Lifestyle Medicine

When it’s cold and wet outside, the days are short and we’re stuck at home, it can be tempting to reach for ‘comfort’ foods. Or we might indulge in a glass or two of wine.

But enjoyable as these things might seem in the moment, they won’t help your mood, or your health, in the long term.

We’ve put together some of our top lifestyle medicine tips, to ensure you stay fit and well this lockdown.

Exercise

When we’re not allowed to leave the house as often as we normally would, getting some form of regular exercise becomes a must. A twenty-minute run will boost endorphins and lift your mood for the rest of the day. Even a short walk can do wonders for your state of mind.

Try meeting a friend for a walk, a run or even a bit of outdoor circuit training. So long as you make sure you keep your distance from each other. This allows you to meet your social needs as well as getting that much-needed fresh air and exercise.

Diet

Foods that are high in fat and sugar provide a short-lived boost in mood, often followed swiftly by feelings of guilt and self loathing.

Tip: if you are having a craving or feel like snacking, try one of the following:

  • Try drinking a glass of water to see if your craving to eat is subsided by this
  • Wait 20 minutes between the initial craving, and reaching for the snack. If at 20 minutes you’re still thinking about wanting the snack then have it.

Did you know that there are plenty of foods that do actually help to lift your mood in the longer term? Nutrition psychologists claim there is a strong link between the brain and the gut, so try eating more of these foods if you want to avoid feeling low this lockdown:

  • Leafy greens
  • Nuts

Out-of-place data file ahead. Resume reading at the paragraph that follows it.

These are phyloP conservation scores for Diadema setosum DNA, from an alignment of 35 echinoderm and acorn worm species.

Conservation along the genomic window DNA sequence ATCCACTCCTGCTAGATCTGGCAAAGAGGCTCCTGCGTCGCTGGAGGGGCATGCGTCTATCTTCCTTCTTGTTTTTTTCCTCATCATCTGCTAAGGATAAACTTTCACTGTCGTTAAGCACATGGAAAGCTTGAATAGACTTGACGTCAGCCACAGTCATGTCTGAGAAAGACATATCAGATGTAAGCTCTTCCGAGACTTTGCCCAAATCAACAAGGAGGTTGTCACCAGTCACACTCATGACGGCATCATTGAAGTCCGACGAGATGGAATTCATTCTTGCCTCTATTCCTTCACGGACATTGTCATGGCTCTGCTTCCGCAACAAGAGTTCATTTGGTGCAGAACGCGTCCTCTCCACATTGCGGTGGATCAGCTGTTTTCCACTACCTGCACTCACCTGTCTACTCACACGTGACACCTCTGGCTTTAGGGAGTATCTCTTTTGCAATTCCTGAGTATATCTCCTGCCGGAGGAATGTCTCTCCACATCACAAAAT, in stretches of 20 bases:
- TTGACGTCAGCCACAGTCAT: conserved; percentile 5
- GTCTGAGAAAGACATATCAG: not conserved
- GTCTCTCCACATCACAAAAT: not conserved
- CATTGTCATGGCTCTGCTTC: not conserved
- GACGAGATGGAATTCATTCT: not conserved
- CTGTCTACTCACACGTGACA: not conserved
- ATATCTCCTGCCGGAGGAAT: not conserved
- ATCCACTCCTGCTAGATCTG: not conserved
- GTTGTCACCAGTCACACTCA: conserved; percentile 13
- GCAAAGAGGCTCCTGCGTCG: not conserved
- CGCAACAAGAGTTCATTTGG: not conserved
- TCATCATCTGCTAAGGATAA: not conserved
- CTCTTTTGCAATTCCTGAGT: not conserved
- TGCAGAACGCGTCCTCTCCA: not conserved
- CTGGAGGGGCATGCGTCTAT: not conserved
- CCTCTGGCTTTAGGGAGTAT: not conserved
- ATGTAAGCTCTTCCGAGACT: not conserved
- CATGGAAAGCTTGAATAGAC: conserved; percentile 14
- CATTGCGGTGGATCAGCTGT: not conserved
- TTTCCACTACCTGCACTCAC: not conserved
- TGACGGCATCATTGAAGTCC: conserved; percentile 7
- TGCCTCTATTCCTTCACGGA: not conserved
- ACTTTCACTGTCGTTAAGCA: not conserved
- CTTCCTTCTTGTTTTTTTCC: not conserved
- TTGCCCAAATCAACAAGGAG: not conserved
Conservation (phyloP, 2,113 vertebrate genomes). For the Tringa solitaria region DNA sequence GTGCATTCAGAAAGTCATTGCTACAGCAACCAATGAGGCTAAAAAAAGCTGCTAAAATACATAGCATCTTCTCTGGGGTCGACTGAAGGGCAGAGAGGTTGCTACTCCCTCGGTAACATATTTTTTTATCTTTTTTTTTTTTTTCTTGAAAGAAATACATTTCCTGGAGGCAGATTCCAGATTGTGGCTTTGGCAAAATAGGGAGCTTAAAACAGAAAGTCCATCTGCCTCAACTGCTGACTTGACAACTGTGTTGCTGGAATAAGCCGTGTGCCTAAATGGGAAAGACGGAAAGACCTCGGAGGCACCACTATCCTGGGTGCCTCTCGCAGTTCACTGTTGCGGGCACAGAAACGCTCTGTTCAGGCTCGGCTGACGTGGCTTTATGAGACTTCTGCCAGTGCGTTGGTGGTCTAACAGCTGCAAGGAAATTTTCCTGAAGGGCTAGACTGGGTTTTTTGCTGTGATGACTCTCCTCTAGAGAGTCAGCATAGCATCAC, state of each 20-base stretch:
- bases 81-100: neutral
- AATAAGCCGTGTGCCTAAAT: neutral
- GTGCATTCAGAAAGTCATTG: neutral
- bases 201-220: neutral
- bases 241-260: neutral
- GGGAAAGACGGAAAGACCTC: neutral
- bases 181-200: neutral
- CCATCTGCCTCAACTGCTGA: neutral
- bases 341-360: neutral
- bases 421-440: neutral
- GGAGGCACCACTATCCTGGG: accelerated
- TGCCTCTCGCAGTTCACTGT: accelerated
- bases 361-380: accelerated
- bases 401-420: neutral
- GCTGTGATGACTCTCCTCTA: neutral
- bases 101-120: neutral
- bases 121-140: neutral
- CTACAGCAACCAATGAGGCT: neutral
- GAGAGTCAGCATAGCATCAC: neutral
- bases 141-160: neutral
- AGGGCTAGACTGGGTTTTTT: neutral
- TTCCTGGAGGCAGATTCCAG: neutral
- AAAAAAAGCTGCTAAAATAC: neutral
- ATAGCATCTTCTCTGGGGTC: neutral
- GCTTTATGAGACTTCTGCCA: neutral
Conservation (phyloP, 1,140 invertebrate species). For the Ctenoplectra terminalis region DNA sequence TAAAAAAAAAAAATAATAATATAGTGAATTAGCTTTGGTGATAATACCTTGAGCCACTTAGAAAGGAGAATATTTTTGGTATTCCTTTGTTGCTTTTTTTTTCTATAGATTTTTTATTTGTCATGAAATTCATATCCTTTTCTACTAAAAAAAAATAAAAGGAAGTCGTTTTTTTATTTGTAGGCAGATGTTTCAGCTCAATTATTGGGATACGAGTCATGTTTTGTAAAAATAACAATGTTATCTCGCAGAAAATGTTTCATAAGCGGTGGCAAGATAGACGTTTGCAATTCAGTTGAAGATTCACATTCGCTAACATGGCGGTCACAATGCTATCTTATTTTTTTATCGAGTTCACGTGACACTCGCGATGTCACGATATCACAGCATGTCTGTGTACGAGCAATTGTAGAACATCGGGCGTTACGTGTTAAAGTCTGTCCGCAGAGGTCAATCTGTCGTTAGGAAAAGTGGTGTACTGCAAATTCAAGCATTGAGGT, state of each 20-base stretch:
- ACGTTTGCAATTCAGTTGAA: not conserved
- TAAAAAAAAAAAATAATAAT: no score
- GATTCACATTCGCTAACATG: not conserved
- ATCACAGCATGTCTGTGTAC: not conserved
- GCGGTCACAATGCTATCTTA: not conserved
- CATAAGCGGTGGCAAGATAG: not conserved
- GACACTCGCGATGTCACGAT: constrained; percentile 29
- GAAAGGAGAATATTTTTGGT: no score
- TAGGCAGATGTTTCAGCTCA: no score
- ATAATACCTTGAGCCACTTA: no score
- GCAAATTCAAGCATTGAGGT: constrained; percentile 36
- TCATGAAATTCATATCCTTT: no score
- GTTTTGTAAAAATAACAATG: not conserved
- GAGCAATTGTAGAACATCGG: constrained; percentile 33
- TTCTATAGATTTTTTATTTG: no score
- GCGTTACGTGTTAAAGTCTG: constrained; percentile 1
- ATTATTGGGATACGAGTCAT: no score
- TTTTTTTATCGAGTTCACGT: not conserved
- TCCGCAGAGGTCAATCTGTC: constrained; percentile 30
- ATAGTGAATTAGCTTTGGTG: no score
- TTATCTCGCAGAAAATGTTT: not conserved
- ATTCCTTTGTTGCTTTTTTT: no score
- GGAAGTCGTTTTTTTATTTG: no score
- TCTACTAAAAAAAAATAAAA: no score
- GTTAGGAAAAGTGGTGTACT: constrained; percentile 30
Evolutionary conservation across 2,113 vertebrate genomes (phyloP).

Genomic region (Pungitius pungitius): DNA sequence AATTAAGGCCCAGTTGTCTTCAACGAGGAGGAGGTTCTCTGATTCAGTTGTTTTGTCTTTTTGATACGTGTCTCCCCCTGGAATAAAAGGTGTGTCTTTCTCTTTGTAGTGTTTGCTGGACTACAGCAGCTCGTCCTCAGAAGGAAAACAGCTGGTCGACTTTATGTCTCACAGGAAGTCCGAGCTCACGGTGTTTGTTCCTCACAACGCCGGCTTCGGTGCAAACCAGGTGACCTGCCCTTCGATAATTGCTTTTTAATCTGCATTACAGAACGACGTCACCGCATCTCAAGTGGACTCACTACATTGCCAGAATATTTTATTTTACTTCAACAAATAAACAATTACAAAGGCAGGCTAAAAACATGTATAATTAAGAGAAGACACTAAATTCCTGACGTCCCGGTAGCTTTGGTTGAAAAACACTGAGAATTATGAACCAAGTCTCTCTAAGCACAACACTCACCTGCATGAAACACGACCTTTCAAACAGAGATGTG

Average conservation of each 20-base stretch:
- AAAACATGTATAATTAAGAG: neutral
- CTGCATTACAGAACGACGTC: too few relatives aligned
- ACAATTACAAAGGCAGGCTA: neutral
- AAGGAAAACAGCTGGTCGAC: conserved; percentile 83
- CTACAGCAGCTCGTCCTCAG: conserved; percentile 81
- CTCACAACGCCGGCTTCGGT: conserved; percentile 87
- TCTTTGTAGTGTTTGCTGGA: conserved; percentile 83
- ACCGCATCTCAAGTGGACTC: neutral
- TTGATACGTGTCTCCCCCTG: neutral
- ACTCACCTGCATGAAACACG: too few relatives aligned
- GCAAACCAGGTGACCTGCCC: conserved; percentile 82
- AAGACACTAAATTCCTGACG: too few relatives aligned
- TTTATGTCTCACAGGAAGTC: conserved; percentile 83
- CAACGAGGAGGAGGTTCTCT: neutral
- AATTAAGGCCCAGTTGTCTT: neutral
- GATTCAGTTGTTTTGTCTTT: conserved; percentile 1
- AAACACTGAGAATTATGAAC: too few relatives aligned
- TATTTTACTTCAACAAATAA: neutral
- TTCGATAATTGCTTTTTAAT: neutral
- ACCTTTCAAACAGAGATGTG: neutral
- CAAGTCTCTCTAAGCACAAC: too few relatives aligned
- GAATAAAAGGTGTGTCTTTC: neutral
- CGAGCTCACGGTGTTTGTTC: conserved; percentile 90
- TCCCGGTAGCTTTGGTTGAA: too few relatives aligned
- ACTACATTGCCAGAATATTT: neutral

• Beans
  • Seeds
  • Organ meats, like liver or kidney
  • Wild salmon
  • Shellfish like clams, oysters and mussels

It goes without saying that excessive alcohol or caffeine consumption will cause more problems than it solves. Instead, try reaching for a herbal tea? Teas containing turmeric, lemon balm or ginger are particularly good, as these are all proven mood-boosting herbs.
Remind yourself that the craving will pass and that you are helping to improve your health and wellbeing.

Sleep

A good night’s sleep can make everything seem brighter, so staying on top of your sleep pattern is vital to maintaining a positive outlook and generally staying fit and well during lockdown.

Ensuring that you get fresh air and exercise every day, eating a healthy, balanced diet and avoiding caffeine and alcohol will all go a long way to helping you sleep. Some other things you can do are:

Go to bed and get up at the same time every day

If you don’t have to go into an office or get the children to school, it can be tempting to stay up late and lie in, but studies have shown that having regular bedtimes and wake-up times helps your body know when it is time to sleep.

Avoid screens for at least an hour before bed

The blue light in your phone or TV screen decreases melatonin, making it harder for us to switch off.

Develop a bedtime routine

We can all benefit from a routine around bedtime. Make yourself a chamomile tea, have a bath, read a book for half an hour… whatever works for you.

Relationships

This might seem like the hardest thing to achieve in a lockdown situation, but it is vital to maintain social interactions in whatever way you can.

As mentioned above, meeting a friend for a walk can be a great way to achieve this. In fact, many people find they have much more meaningful conversations walking side by side with someone than they would face to face in a café.

If you’re shielding, video calling can be a great way to keep relationships going. Or why not consider getting a pet? There is a reason that demand for cats and dogs has skyrocketed in the past year, pets are a great company.

If you would like to find out more about lifestyle medicine, or how you can look after yourself during lockdown, please get in touch!

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Mayfair GP Member of British Society of Lifestyle Medicine
Mayfair GP Member of Royal College of General Practitioners
Mayfair GP Member of Faculty of Sexual and Reproductive Health
Mayfair GP Member of British Medical Association

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